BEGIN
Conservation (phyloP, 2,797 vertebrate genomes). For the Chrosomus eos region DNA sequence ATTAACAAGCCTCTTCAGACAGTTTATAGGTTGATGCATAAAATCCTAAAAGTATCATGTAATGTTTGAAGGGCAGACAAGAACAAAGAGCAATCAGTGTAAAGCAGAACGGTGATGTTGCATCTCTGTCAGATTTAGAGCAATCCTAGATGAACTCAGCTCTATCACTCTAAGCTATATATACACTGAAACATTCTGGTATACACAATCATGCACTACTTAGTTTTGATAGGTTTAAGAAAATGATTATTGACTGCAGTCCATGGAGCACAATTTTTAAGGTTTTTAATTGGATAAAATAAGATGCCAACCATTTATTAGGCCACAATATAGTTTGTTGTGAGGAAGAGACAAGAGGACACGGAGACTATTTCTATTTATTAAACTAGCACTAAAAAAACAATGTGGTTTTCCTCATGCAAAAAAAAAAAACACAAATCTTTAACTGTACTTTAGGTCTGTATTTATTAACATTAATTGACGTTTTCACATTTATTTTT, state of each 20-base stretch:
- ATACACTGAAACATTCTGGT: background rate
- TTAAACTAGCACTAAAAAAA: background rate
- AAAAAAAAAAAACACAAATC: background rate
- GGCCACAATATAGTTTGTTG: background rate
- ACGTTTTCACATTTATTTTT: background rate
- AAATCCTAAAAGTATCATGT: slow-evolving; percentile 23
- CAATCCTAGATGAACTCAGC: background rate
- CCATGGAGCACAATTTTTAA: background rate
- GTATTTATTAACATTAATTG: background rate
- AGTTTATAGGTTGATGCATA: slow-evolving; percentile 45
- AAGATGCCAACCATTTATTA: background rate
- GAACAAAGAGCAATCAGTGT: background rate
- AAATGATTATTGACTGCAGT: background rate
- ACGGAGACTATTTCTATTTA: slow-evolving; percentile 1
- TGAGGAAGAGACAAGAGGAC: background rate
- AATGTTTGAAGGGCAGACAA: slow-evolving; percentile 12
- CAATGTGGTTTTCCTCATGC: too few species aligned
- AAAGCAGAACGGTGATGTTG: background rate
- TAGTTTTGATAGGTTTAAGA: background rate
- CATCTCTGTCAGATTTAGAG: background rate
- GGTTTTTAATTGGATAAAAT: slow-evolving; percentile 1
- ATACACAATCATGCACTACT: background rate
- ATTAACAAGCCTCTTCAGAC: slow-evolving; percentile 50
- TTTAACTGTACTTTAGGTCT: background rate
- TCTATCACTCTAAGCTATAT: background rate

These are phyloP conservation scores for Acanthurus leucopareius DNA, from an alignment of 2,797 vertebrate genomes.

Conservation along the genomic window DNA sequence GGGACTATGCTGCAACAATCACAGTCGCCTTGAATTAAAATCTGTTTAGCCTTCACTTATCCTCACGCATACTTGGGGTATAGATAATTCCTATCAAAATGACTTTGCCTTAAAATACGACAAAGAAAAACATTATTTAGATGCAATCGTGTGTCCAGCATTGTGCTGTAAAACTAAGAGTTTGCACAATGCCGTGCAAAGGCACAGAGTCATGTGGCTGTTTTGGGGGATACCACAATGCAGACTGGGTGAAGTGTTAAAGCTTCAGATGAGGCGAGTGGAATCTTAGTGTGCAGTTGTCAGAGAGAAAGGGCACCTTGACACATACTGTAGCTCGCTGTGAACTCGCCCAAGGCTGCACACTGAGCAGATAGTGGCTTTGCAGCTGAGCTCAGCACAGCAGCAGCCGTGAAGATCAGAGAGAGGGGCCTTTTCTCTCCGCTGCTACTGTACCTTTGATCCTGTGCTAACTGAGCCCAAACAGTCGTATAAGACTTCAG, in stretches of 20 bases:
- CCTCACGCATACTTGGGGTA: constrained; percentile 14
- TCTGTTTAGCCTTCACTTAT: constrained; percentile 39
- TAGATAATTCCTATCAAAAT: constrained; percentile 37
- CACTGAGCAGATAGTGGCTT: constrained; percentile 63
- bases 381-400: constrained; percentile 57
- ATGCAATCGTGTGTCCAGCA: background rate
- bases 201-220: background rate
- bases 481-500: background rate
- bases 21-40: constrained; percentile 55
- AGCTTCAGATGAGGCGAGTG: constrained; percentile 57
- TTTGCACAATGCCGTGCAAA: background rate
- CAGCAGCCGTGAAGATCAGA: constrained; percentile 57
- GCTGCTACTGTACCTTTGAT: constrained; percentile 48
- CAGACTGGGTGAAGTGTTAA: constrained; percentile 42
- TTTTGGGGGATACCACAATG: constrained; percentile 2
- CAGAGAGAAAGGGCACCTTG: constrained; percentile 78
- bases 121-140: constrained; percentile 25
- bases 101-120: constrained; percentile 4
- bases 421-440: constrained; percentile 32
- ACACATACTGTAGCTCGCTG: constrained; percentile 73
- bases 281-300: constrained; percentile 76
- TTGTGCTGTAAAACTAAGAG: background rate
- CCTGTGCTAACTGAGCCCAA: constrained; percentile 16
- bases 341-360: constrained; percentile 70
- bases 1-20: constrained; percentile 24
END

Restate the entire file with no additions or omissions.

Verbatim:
Conservation (phyloP, 2,797 vertebrate genomes). For the Chrosomus eos region DNA sequence ATTAACAAGCCTCTTCAGACAGTTTATAGGTTGATGCATAAAATCCTAAAAGTATCATGTAATGTTTGAAGGGCAGACAAGAACAAAGAGCAATCAGTGTAAAGCAGAACGGTGATGTTGCATCTCTGTCAGATTTAGAGCAATCCTAGATGAACTCAGCTCTATCACTCTAAGCTATATATACACTGAAACATTCTGGTATACACAATCATGCACTACTTAGTTTTGATAGGTTTAAGAAAATGATTATTGACTGCAGTCCATGGAGCACAATTTTTAAGGTTTTTAATTGGATAAAATAAGATGCCAACCATTTATTAGGCCACAATATAGTTTGTTGTGAGGAAGAGACAAGAGGACACGGAGACTATTTCTATTTATTAAACTAGCACTAAAAAAACAATGTGGTTTTCCTCATGCAAAAAAAAAAAACACAAATCTTTAACTGTACTTTAGGTCTGTATTTATTAACATTAATTGACGTTTTCACATTTATTTTT, state of each 20-base stretch:
- ATACACTGAAACATTCTGGT: background rate
- TTAAACTAGCACTAAAAAAA: background rate
- AAAAAAAAAAAACACAAATC: background rate
- GGCCACAATATAGTTTGTTG: background rate
- ACGTTTTCACATTTATTTTT: background rate
- AAATCCTAAAAGTATCATGT: slow-evolving; percentile 23
- CAATCCTAGATGAACTCAGC: background rate
- CCATGGAGCACAATTTTTAA: background rate
- GTATTTATTAACATTAATTG: background rate
- AGTTTATAGGTTGATGCATA: slow-evolving; percentile 45
- AAGATGCCAACCATTTATTA: background rate
- GAACAAAGAGCAATCAGTGT: background rate
- AAATGATTATTGACTGCAGT: background rate
- ACGGAGACTATTTCTATTTA: slow-evolving; percentile 1
- TGAGGAAGAGACAAGAGGAC: background rate
- AATGTTTGAAGGGCAGACAA: slow-evolving; percentile 12
- CAATGTGGTTTTCCTCATGC: too few species aligned
- AAAGCAGAACGGTGATGTTG: background rate
- TAGTTTTGATAGGTTTAAGA: background rate
- CATCTCTGTCAGATTTAGAG: background rate
- GGTTTTTAATTGGATAAAAT: slow-evolving; percentile 1
- ATACACAATCATGCACTACT: background rate
- ATTAACAAGCCTCTTCAGAC: slow-evolving; percentile 50
- TTTAACTGTACTTTAGGTCT: background rate
- TCTATCACTCTAAGCTATAT: background rate

These are phyloP conservation scores for Acanthurus leucopareius DNA, from an alignment of 2,797 vertebrate genomes.

Conservation along the genomic window DNA sequence GGGACTATGCTGCAACAATCACAGTCGCCTTGAATTAAAATCTGTTTAGCCTTCACTTATCCTCACGCATACTTGGGGTATAGATAATTCCTATCAAAATGACTTTGCCTTAAAATACGACAAAGAAAAACATTATTTAGATGCAATCGTGTGTCCAGCATTGTGCTGTAAAACTAAGAGTTTGCACAATGCCGTGCAAAGGCACAGAGTCATGTGGCTGTTTTGGGGGATACCACAATGCAGACTGGGTGAAGTGTTAAAGCTTCAGATGAGGCGAGTGGAATCTTAGTGTGCAGTTGTCAGAGAGAAAGGGCACCTTGACACATACTGTAGCTCGCTGTGAACTCGCCCAAGGCTGCACACTGAGCAGATAGTGGCTTTGCAGCTGAGCTCAGCACAGCAGCAGCCGTGAAGATCAGAGAGAGGGGCCTTTTCTCTCCGCTGCTACTGTACCTTTGATCCTGTGCTAACTGAGCCCAAACAGTCGTATAAGACTTCAG, in stretches of 20 bases:
- CCTCACGCATACTTGGGGTA: constrained; percentile 14
- TCTGTTTAGCCTTCACTTAT: constrained; percentile 39
- TAGATAATTCCTATCAAAAT: constrained; percentile 37
- CACTGAGCAGATAGTGGCTT: constrained; percentile 63
- bases 381-400: constrained; percentile 57
- ATGCAATCGTGTGTCCAGCA: background rate
- bases 201-220: background rate
- bases 481-500: background rate
- bases 21-40: constrained; percentile 55
- AGCTTCAGATGAGGCGAGTG: constrained; percentile 57
- TTTGCACAATGCCGTGCAAA: background rate
- CAGCAGCCGTGAAGATCAGA: constrained; percentile 57
- GCTGCTACTGTACCTTTGAT: constrained; percentile 48
- CAGACTGGGTGAAGTGTTAA: constrained; percentile 42
- TTTTGGGGGATACCACAATG: constrained; percentile 2
- CAGAGAGAAAGGGCACCTTG: constrained; percentile 78
- bases 121-140: constrained; percentile 25
- bases 101-120: constrained; percentile 4
- bases 421-440: constrained; percentile 32
- ACACATACTGTAGCTCGCTG: constrained; percentile 73
- bases 281-300: constrained; percentile 76
- TTGTGCTGTAAAACTAAGAG: background rate
- CCTGTGCTAACTGAGCCCAA: constrained; percentile 16
- bases 341-360: constrained; percentile 70
- bases 1-20: constrained; percentile 24